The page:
Legislative Council: Wednesday, February 07, 2024



The Hon. J.S. LEE (Deputy Leader of the Opposition) (15:57): It is my privilege to rise today to speak about StudyAdelaide. As the shadow minister for multicultural South Australia and shadow minister for tourism and hospitality, I am a great supporter of the work of StudyAdelaide. Higher education is one of Australia's biggest exports and international students are extremely important to Australia and our economy, contributing $40 billion annually and supporting some 250,000 jobs.

It is therefore critical to have an organisation like StudyAdelaide that promotes Adelaide as a destination for international students. Our education sector attracts over 40,000 student enrolments from 130 countries and regions around the world. StudyAdelaide's key marketing activities include targeted global digital campaigns, country-specific websites and social media channels, roadshows and events, and a comprehensive inbound familiarisation program.

Once a student arrives here, StudyAdelaide goes beyond the welcome and offers a year-long calendar of free and discounted events and activities that give students the opportunity to meet, make new friends and immerse themselves in different aspects of Australian culture. As part of the familiarisation program, StudyAdelaide recruits a team of student ambassadors each year. Applications are currently open, and it is great to see that this program offers so many invaluable benefits for professional and personal development for students, as well as shaping community activities to enhance the wonderful status of multiculturalism in South Australia.

I have had the pleasure to meet so many bright and exceptional young people over the years through the Student Ambassador Program and I congratulate them for all their achievements. Furthermore, international students also improve workforce participation in our tourism and hospitality retail sectors as well as the broader economic and social impact for our state.

South Australia consistently ranks fourth for education export income by states and territories, with only New South Wales, Victoria and Queensland bringing in more income. In 2022, South Australia brought in over $1.8 billion in income from education, which is an improvement from 2021 but similar to 2020.

I would like to take this opportunity to highlight the work done in 2020, when the Marshall Liberal government supported the education sector through the international student support package to support international students impacted by the COVID-19 pandemic. We were the first state government in Australia to announce this package.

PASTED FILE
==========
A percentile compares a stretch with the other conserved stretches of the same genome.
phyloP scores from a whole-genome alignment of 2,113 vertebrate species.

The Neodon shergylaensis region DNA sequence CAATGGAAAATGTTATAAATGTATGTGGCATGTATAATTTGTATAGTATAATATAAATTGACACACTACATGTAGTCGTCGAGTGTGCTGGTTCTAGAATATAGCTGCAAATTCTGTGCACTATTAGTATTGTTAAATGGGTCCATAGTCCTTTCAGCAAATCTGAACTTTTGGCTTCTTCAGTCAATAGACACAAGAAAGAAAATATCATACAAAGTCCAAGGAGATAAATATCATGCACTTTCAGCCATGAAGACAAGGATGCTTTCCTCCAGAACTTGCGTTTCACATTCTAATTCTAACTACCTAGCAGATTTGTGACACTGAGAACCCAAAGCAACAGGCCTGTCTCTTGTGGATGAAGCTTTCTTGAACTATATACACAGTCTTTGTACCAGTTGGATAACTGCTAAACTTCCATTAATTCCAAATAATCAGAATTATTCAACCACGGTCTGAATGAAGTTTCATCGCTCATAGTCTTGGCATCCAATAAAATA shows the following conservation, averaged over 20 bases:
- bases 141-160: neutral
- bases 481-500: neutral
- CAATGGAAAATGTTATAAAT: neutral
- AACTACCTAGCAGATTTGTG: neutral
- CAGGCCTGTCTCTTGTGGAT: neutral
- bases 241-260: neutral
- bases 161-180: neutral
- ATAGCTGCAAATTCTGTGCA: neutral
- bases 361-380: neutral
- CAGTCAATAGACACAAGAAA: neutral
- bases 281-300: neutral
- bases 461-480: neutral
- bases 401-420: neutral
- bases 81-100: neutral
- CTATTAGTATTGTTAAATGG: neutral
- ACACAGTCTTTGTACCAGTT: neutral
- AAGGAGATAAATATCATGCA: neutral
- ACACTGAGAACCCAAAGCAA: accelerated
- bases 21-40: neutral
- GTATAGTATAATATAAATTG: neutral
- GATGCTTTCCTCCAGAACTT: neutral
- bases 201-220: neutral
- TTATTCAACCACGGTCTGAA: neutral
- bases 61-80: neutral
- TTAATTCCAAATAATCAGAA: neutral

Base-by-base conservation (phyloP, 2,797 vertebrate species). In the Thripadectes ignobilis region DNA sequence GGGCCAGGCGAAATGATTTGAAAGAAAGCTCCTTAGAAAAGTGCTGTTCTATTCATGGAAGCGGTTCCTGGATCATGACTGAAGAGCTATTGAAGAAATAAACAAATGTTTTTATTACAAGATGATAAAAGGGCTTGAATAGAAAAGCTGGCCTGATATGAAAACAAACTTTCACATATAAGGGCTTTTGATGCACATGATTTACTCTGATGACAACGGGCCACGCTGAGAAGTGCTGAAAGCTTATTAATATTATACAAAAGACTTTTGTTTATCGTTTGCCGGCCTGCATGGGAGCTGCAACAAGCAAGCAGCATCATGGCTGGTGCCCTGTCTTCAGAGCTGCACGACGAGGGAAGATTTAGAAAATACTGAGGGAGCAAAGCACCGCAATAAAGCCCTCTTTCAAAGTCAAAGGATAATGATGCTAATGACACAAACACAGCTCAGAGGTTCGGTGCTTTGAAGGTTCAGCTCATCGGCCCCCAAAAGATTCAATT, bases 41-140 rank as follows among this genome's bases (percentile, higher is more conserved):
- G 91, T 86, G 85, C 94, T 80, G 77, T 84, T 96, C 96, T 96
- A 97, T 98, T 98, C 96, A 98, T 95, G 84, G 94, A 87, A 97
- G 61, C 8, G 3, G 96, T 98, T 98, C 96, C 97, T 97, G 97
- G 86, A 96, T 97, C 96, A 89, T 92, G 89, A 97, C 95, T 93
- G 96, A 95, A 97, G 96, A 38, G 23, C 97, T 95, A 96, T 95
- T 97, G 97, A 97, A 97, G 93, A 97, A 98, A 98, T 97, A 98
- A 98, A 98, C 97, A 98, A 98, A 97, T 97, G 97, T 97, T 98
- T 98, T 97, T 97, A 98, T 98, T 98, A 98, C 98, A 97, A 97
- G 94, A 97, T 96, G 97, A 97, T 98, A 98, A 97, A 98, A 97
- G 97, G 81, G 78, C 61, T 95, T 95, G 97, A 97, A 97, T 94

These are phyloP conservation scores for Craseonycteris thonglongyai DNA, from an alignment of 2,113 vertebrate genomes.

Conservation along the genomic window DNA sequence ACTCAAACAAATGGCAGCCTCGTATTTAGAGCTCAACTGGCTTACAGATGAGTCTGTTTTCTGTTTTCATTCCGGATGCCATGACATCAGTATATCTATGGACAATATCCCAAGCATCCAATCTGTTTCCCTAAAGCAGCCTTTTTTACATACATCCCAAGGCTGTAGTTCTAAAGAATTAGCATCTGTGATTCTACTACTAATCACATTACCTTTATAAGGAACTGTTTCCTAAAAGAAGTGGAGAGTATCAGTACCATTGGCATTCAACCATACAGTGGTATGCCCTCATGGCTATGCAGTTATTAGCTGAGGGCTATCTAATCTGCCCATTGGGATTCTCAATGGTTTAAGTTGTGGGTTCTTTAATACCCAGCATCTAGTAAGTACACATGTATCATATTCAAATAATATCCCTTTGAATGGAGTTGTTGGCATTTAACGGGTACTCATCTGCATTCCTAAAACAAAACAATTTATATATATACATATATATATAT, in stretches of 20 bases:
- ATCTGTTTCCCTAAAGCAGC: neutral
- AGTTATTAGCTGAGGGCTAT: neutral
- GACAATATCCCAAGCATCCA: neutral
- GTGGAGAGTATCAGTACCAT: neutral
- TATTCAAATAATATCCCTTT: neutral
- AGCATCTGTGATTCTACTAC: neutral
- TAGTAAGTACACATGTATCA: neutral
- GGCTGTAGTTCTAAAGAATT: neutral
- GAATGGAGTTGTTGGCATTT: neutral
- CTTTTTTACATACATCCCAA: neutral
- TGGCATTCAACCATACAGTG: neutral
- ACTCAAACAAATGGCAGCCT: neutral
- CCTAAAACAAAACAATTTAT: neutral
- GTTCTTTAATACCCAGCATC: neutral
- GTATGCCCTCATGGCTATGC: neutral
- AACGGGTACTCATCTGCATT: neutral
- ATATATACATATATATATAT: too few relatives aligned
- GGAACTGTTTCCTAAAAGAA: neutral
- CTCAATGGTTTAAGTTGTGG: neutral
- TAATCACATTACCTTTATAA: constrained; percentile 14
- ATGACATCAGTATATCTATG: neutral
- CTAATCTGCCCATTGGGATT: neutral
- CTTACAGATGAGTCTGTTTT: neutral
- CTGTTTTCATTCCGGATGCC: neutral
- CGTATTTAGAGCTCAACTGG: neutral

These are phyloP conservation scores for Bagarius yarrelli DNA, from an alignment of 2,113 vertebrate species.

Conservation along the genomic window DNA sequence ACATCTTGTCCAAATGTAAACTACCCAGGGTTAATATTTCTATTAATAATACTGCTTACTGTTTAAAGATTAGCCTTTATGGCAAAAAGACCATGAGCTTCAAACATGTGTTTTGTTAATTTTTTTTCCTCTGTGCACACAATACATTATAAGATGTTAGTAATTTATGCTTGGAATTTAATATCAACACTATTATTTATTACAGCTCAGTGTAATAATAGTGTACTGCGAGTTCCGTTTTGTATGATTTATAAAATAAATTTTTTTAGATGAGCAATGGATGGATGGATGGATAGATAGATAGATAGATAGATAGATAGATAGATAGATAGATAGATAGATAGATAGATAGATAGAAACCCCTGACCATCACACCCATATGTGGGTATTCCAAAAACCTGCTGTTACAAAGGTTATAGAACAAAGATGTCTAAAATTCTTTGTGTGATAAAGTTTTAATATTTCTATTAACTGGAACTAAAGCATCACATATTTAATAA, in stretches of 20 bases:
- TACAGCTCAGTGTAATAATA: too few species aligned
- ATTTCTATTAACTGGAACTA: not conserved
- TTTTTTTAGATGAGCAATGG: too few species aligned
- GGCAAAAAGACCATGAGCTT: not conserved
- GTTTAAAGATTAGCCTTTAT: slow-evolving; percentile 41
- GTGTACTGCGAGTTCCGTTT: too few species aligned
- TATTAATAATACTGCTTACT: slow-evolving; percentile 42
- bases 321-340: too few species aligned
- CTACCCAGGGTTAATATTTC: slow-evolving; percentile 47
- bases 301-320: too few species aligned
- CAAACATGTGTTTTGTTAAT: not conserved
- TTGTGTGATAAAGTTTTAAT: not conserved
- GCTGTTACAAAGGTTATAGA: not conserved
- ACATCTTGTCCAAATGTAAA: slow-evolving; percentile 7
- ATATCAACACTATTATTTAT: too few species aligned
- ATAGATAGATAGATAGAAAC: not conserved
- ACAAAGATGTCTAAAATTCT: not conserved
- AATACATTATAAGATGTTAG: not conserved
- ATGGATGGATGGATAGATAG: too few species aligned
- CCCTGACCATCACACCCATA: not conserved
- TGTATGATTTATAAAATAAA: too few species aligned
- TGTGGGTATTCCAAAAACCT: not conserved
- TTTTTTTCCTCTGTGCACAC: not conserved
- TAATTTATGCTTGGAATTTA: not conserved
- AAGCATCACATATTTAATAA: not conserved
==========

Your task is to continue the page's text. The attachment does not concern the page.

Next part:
The total package amounted to $13.8 million and included a $10 million fund for university students significantly impacted by COVID restrictions for the University of Adelaide, Flinders University and University of South Australia to distribute to their pathway and international students. We also had $500 emergency cash grants available to other international students not studying at one of the public universities. Furthermore, a one-off $200 assistance payment per student living with South Australian families was provided to homestay families.

Our support for international students during the most difficult time of the COVID pandemic has positioned South Australia as a caring and supportive state for international students. This has no doubt assisted in the recovery of the education sector. The number of international students studying in South Australia totalled 45,613 for the January-October 2023 period.

In Australia, 55 per cent of international students were from the following five student source countries: 21 per cent, China; 16 per cent, India; 8 per cent, Nepal; 5 per cent, Colombia; and 5 per cent, Philippines. In 2023, over 12,500 students in South Australia came from India. The other top source countries include China, Nepal, Vietnam, Colombia, Hong Kong, the Philippines, Sri Lanka, Brazil, and Pakistan.

In conclusion, I would like to take this opportunity to commend Study Adelaide and the education sector for their amazing work to welcome international students to South Australia. I would also like to thank all the multicultural community organisations who have played a critical role in providing community support and, in many cases, treating these international students as part of their extended family. With those words, I would like to thank Study Adelaide once again for the great work.